“She used to ask me if I felt any deficiency in my life, being married to an illiterate wife?” he says, and I almost wince. “Yes,” he says. “She used to ask me, and for the first time I am sharing with you. I used to tell her, ‘Ah, but you are so wise,’ her wisdom always inspired me and she always taught me through her wisdom. So I say, ‘Forget about it now – I am proud of you – and now we must concentrate on our children’s education.’ I think if she had been given the opportunity in childhood, as the daughter, so the mother. Malala’s mother is as intelligent as her daughter but she didn’t have the opportunity.”
The day is nearing an end, but Ziauddin looks like a man who could talk for hours. Enthusiastic, engaged, I notice that I’ve forgotten all the hoopla of getting here. The secret location, the burly security men downstairs. This is ordinary life for Ziauddin, but it’s not normal. I wonder what he hopes for his daughter, as an activist, but also as a woman.
“Both hopes are very important. As a change maker in the world I wish her to be highly educated in whatever field she chooses. This is the first priority. After completing her education I think she should be an activist for education giving time to her Malala Fund, supporting advocacy, investment and amplifying the voices of other girls and men who work for education and women’s empowerment.” He smiles. “This is one dream. I can’t dream for her further – she might want to become a politician or work in an international NGO. My only dream will be – it is my wish I mean – that she should be a change maker. Change matters. If she makes a change, a real change, not just a media change, I will be happy.”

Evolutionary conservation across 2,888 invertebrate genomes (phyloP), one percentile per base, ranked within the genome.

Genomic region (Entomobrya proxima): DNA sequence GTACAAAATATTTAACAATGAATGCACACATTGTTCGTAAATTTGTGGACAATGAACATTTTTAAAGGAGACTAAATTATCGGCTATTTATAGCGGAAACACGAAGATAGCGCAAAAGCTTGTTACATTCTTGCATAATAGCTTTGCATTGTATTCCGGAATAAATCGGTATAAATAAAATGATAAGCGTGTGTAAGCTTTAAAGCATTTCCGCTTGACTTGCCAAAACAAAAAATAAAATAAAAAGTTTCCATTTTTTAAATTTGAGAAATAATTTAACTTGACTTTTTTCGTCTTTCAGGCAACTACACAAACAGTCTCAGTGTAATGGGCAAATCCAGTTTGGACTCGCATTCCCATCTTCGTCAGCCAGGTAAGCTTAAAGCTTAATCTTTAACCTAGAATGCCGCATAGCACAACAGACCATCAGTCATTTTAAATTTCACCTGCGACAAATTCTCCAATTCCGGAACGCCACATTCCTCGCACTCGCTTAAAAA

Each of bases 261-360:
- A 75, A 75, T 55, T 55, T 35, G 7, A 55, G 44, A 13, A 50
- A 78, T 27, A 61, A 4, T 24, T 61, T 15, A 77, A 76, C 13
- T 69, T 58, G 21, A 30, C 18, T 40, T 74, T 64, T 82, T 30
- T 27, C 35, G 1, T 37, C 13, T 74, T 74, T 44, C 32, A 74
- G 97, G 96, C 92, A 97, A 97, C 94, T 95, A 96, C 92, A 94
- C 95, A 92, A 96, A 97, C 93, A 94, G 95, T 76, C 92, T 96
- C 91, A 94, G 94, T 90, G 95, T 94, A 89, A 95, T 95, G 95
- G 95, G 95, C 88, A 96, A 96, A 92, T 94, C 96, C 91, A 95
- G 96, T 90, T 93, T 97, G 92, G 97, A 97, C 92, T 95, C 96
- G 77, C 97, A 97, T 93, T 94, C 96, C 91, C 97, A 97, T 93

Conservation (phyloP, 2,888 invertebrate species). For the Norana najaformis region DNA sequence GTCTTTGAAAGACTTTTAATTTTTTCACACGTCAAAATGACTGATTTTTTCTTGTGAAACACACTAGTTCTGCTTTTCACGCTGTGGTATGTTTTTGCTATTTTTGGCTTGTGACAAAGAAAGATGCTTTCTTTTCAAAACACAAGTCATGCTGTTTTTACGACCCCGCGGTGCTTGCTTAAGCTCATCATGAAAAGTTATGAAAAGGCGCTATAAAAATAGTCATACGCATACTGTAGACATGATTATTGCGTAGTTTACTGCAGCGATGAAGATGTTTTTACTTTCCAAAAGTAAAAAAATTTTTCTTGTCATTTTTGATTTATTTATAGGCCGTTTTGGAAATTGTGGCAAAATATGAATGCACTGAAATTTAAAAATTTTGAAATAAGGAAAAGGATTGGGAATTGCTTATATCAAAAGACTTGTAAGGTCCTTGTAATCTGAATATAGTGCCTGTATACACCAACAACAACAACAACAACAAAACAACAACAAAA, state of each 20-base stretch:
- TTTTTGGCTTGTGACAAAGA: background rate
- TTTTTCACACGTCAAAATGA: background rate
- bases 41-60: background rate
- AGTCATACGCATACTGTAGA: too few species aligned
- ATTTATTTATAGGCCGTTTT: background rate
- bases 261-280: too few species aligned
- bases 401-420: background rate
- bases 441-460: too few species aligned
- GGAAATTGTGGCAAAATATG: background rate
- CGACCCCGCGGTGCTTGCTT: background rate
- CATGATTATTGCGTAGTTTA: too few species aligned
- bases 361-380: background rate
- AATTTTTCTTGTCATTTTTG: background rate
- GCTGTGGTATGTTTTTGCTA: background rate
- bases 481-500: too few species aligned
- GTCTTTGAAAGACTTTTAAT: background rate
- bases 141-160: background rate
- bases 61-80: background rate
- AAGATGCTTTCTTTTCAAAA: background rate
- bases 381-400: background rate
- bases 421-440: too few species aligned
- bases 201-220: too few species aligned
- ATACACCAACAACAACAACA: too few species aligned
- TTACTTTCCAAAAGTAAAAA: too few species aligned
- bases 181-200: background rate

And as a woman, a person as well as an activist?
“My dream for her as a daughter is that she must exist in our life because we love her, we pray to god that she lives for a long, long, long time and that one day she will have children and a husband and I will love her children and we will gossip. And my sons will have sons and daughters too. I want extension of my family because a stage comes when you want small kids around. I’m not at that stage now, but it will come soon. In 10 years I will feel in dire need of small kids.”
Getting ready to leave, I suddenly wonder whether Ziauddin learned anything about his daughter when he watched her on screen, or if he knows her like he knows himself, as it sometimes seems when he talks. “Ah,” he says. “Seeing her on screen was not new for me because I’ve been seeing her on screen for a long time, since we were in Pakistan even. But hearing her tell the story was surprising for me, and at times it was hard as well.
“When she was asked if she had forgiven the guys [who shot her] I wondered how she would answer. And she was silent. Again Davis asked. And she said, ‘I mean it, I won’t say anything.’ It tells volumes when she’s not saying anything. I saw a different meaning in her when I watched this.
“Coming back to life again after that tragic assassination attempt she had two choices – to keep silent and to live the life of a girl who goes to school and lives in a home or activism. She chose a different life and a difficult life. But, of course, the cause is big. If you are living for a cause bigger than you then you make some sacrifices. Also this sacrifice, no one imposed it on me. No one imposed it on her.”
• He Named Me Malala is in cinemas from 6 November